##  1.526512067  2.924548100  2.859262928  2.267024775  2.416482578 
##            Z           27 
## -0.863556075  0.000000000
phenogram(tree,z)
## Error in ace(x, a, method = "pic"): length of phenotypic and of phylogenetic data do not match.

We can, however, compute the ML internal node states (taking our known values into account) using an external function & then supply these quantities to phenogram. This could look something like the following:

a<-x[c("27","37","40")] ## root node plus nodes 37 & 40
a
##        27        37        40 
## 0.0000000 2.3536485 0.7110847
obj<-fastAnc(tree,y,anc.states=a)
obj
## Ancestral character estimates using fastAnc:
##       27       28       29       30       31       32       33       34 
## 0.000000 2.052928 1.379978 0.946563 1.386517 2.100724 2.294888 2.361165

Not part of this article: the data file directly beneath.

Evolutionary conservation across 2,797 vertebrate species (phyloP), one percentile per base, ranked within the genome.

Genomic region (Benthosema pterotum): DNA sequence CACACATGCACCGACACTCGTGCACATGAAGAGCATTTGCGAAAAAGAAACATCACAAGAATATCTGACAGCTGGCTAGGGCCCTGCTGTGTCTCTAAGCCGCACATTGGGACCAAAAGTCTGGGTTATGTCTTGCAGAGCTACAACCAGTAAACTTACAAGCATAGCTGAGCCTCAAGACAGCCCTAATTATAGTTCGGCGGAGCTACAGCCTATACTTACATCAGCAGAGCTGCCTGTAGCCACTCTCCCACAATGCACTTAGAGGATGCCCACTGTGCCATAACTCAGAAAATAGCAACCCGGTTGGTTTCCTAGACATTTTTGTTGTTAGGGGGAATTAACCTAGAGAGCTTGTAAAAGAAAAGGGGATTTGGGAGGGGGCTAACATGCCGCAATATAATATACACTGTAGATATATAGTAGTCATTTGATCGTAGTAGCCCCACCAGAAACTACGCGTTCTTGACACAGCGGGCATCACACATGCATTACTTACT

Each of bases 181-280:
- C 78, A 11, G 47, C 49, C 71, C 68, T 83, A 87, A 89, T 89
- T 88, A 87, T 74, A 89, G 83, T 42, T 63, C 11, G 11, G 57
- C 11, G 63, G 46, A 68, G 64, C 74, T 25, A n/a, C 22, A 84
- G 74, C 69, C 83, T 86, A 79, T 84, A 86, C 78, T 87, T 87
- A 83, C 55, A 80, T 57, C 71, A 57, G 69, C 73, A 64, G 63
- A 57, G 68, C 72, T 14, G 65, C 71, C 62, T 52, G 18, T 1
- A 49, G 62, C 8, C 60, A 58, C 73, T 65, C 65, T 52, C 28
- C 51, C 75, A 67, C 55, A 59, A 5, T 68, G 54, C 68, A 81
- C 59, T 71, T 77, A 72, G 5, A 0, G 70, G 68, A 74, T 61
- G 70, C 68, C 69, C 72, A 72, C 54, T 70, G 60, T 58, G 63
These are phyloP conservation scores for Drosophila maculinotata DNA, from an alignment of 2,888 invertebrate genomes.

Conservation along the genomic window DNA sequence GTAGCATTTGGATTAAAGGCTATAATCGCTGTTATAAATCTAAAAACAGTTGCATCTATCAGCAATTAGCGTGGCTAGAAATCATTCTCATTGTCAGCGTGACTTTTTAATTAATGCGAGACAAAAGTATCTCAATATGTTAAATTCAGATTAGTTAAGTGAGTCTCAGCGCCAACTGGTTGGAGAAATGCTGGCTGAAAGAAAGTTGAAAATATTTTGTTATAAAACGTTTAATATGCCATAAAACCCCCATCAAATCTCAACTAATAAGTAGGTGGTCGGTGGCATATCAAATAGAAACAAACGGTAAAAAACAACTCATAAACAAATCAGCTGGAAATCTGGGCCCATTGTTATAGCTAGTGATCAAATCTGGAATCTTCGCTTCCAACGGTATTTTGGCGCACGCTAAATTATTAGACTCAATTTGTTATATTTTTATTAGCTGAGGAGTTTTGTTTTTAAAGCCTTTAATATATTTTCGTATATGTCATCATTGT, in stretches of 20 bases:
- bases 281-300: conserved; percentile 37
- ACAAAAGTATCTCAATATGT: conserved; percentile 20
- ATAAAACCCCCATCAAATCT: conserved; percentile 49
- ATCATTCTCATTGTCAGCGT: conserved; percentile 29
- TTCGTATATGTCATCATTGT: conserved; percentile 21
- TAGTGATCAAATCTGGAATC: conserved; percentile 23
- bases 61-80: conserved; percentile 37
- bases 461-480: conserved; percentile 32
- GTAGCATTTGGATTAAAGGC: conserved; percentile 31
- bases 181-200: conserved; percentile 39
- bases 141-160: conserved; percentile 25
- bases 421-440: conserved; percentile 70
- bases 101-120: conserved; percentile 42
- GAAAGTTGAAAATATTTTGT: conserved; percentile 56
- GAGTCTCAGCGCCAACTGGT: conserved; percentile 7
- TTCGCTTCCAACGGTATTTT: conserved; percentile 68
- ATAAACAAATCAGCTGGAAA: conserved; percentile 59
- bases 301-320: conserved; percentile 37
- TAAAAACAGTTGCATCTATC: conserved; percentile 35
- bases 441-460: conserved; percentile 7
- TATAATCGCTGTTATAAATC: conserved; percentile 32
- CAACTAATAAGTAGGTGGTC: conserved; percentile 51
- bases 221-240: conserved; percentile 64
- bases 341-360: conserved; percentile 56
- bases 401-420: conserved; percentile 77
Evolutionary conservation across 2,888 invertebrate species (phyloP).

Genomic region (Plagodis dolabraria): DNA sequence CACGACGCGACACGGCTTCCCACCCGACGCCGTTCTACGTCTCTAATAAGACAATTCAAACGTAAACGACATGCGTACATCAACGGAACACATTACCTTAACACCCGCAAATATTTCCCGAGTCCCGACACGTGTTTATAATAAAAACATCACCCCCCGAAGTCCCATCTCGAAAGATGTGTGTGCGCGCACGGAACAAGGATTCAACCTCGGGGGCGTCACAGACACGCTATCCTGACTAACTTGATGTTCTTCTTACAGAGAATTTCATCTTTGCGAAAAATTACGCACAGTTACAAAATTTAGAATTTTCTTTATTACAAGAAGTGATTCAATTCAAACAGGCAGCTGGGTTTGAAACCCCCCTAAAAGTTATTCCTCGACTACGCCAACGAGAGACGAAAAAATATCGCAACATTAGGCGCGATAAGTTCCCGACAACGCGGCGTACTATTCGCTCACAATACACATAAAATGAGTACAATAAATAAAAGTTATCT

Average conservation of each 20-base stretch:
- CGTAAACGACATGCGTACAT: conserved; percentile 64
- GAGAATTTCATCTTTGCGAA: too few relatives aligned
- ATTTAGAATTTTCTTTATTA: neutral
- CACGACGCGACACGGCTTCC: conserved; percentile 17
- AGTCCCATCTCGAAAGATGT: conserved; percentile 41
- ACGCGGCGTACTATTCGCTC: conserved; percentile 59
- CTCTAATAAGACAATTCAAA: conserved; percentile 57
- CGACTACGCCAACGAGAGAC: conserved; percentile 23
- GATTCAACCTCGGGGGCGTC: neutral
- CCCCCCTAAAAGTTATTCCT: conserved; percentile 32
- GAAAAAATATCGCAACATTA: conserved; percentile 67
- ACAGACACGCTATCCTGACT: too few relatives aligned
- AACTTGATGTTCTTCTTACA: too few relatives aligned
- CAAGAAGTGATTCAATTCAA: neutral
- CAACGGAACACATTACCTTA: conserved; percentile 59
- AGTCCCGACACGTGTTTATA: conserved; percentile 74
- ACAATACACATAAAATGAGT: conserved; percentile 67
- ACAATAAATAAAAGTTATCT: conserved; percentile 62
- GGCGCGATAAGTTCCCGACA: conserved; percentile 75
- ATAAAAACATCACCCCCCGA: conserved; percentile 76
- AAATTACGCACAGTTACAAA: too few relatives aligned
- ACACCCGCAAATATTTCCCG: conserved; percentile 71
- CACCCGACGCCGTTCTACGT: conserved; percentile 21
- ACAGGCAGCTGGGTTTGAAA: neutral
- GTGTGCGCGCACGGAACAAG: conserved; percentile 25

##       35       36       37       38       39       40       41       42 
## 2.968568 2.006992 2.353648 1.787318 0.140612 0.711085 1.411087 1.442027 
##       43       44       45       46       47       48       49       50 
## 0.385406 0.386695 0.233705 0.713551 1.589630 1.260287 1.823774 2.888929 
##       51 
## 2.016556
phenogram(tree,c(y,obj))

plot of chunk unnamed-chunk-4

Now let's overlay this reconstruction on the known true values:

phenogram(tree,x,col=make.transparent("blue",0.4))
par(fg="transparent")
nodelabels(pie=matrix(1,nrow=tree$Nnode),cex=0.25,
    piecol="blue")
phenogram(tree,c(y,obj),col=make.transparent("red",0.4),add=TRUE,
    ftype="off")
nodelabels(pie=matrix(1,nrow=tree$Nnode),cex=0.25,
    piecol="red")

plot of chunk unnamed-chunk-5

par(fg="black")

That's it.